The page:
Dad says that this used to be an incredibly dangerous job. Portuguese wives would stand on the shore in their mourning clothes, weeping and tearing their clothes as they waved their husbands off to sea, a kind of pre-mourning ritual. I imagine they hoped that the tears they shed, the clothes they rent, would stave off death for another day. I imagine their tears as food for a hungry thing, salt water offerings to the sea.

The fish come slithering up the shore, caught.


My grandfather isn’t as bad as I feared. Mostly he sits on a lawn chair in the open garage in his blue-striped pajamas, vacant but content. If you smile at him, he will smile back. It’s probably just instinct, but he likes it if you nod along as he speaks incoherent Portuguese. The only phrase I recognize is esta bien over and over again – it’s good.

I smile and nod and say, “Yeah. Bien.” When a fly lands on his arm, I shoo it away.

We sit for hours, him watching the clothesline sway in the wind, me watching the patch of skin between his socks and his blue pajama pants. I am mourning him before he has gone.

My grandma hangs laundry and picks lemons in the backyard. She limps badly, up and down the stairs, as she takes my grandpa to the bathroom. At night, I sit in the kitchen with her and watch her rub medication onto the swollen rounds of her knees. Their little brown dog runs the length of the driveway, back and forth, yapping furiously as two olive-skinned boys lead a horse down the street.

I like to be here. I am not as sad as I thought I would be. It’s only when I think about leaving that I feel sad, thinking about the two of them sitting side by side in their armchairs. Him talking nonsense as she rubs her knees, her cooking elaborate meals, then cutting the food into little bites for him, watching him eat in silence. He can’t leave the house and she can’t leave him alone, so they stay home now. I think she must be lonely.

My grandma’s English is still very good. She asks questions about college and shows me funny videos on Facebook. She marvels at how tall my brother David has gotten. She protests when my mom tries to do the dishes.

“Susan, you don’t come to do more work. This is your vacation.”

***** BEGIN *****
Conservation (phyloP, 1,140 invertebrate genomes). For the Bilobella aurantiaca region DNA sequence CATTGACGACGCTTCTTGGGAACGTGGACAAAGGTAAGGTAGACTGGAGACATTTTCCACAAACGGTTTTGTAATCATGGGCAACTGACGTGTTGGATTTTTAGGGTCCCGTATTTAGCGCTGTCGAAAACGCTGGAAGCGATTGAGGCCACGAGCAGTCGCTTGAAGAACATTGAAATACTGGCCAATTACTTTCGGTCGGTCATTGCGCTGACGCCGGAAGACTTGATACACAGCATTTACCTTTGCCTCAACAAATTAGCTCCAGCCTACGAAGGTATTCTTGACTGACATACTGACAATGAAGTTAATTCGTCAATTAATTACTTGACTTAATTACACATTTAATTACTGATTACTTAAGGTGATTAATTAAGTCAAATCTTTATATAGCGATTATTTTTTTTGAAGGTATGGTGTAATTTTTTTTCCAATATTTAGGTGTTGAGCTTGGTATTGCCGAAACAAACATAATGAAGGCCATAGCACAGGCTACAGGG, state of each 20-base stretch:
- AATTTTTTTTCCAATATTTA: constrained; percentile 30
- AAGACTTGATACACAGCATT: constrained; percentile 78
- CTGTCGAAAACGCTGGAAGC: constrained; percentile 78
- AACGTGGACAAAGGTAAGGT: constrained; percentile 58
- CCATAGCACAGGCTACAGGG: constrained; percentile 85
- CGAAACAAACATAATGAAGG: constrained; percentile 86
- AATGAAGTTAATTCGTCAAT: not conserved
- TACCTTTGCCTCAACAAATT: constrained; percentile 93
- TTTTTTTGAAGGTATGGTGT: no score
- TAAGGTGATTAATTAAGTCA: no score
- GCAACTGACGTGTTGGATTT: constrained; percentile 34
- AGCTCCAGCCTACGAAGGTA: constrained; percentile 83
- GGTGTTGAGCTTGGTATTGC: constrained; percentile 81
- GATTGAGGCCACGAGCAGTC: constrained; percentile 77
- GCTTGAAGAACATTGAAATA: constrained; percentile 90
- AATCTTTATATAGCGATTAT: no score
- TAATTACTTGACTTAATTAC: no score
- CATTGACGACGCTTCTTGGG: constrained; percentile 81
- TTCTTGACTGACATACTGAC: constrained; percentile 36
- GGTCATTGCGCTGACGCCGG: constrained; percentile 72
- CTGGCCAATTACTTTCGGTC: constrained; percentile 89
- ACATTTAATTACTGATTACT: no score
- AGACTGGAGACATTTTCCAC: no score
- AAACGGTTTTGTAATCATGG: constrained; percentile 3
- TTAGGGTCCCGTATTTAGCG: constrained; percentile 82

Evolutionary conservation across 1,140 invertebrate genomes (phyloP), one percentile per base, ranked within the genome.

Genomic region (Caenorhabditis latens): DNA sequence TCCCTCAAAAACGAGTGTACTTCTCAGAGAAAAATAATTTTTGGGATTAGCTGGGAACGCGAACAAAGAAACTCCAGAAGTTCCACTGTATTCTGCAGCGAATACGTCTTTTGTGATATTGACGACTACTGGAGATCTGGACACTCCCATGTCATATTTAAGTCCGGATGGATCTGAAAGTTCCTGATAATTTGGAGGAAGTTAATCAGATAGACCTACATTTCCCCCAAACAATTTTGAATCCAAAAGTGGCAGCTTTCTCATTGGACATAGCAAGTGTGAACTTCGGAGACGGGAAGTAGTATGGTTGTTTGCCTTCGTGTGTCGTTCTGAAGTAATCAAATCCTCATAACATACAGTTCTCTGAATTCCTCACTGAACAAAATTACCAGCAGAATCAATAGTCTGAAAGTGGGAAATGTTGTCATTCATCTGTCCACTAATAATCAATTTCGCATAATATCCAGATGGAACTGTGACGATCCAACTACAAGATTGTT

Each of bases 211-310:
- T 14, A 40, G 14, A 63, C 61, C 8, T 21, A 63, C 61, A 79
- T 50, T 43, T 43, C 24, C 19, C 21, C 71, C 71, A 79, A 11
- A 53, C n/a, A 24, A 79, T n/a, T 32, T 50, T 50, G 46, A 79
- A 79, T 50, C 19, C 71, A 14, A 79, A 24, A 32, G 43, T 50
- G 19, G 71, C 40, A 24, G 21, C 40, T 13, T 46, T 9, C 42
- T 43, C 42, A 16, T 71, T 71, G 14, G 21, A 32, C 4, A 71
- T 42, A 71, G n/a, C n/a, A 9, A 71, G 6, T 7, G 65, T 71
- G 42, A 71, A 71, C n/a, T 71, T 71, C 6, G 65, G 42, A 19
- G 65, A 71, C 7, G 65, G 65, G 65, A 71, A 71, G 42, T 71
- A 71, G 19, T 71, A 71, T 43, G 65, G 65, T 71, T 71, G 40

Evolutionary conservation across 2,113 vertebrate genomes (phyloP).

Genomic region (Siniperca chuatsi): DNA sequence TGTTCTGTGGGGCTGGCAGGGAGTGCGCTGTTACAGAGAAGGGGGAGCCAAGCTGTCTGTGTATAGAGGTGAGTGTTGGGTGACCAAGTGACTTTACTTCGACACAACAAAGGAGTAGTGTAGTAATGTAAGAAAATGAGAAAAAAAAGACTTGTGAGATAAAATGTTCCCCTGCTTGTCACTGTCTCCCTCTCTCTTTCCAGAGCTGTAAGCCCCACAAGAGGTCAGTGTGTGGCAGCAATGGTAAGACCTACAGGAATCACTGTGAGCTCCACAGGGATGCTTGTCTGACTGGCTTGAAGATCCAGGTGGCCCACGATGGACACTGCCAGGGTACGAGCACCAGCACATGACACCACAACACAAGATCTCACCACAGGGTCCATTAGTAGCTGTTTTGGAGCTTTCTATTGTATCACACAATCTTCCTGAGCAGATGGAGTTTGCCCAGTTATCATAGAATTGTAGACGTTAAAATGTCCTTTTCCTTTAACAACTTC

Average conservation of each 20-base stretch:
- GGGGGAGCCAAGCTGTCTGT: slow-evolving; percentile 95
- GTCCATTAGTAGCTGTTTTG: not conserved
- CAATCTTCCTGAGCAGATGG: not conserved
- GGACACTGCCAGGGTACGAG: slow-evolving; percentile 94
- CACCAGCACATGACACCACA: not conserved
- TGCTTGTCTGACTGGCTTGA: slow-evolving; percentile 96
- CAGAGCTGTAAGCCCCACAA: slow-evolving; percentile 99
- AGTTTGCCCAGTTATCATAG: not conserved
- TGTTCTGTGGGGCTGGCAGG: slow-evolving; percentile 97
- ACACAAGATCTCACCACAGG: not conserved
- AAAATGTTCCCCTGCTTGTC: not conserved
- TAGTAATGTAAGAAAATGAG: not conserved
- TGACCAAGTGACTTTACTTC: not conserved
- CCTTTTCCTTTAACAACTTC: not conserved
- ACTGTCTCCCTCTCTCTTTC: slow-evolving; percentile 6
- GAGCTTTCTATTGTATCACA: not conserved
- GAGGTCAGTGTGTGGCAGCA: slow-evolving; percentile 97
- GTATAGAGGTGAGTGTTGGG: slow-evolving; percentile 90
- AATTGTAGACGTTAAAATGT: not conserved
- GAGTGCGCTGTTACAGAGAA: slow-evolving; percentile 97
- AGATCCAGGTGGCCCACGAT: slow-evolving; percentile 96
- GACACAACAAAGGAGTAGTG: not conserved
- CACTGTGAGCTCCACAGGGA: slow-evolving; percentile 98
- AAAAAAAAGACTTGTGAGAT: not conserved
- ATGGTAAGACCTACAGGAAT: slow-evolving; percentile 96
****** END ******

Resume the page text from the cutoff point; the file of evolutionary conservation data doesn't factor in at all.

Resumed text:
My mom dismisses this and starts soaping up a pan. “You work too hard already, Lucinda,” she says. “Relax for a couple minutes.”

Vóvó doesn’t put up a fight, which shows how much her legs must be hurting her. She peeks into the living room to make sure my grandfather is still in his armchair, watching a soccer game with my brothers. He mostly sits quietly, but when Ronaldo scores a goal and my brothers cheer, he does too. I wonder how much he is understanding, how much is muscle memory.

Mom is trying to convince Vóvó to get some help around the house. A neighbor already comes twice a week to do some cleaning and mind my grandfather while Vóvó runs to the grocery store, but Mom insists that she needs more help.

“What if you fall in the garden and can’t get help?” she asks. “What if Dad falls on the stairs? He’s too heavy for you to catch him. The doctor said you need to rest your knees or they won’t get better. How will you ever get any rest when you’re following him around all day? You can’t even leave the house.”

“I don’t mind work. I like to take care of him,” Vóvó says.

“You’ve got to take care of yourself, too,” Mom protests.

“Is not forever,” Vóvó says. “Then I will come home.”

She says that a lot. It surprised me the first time I heard it, the bluntness of it. She doesn’t say it sadly or hopefully. It’s just a fact. Her Portuguese pessimism. Things are deteriorating quickly. That’s the reason we’re here, after all, after five years of baseball schedules and college orientations and being too swamped at work to take off so much time.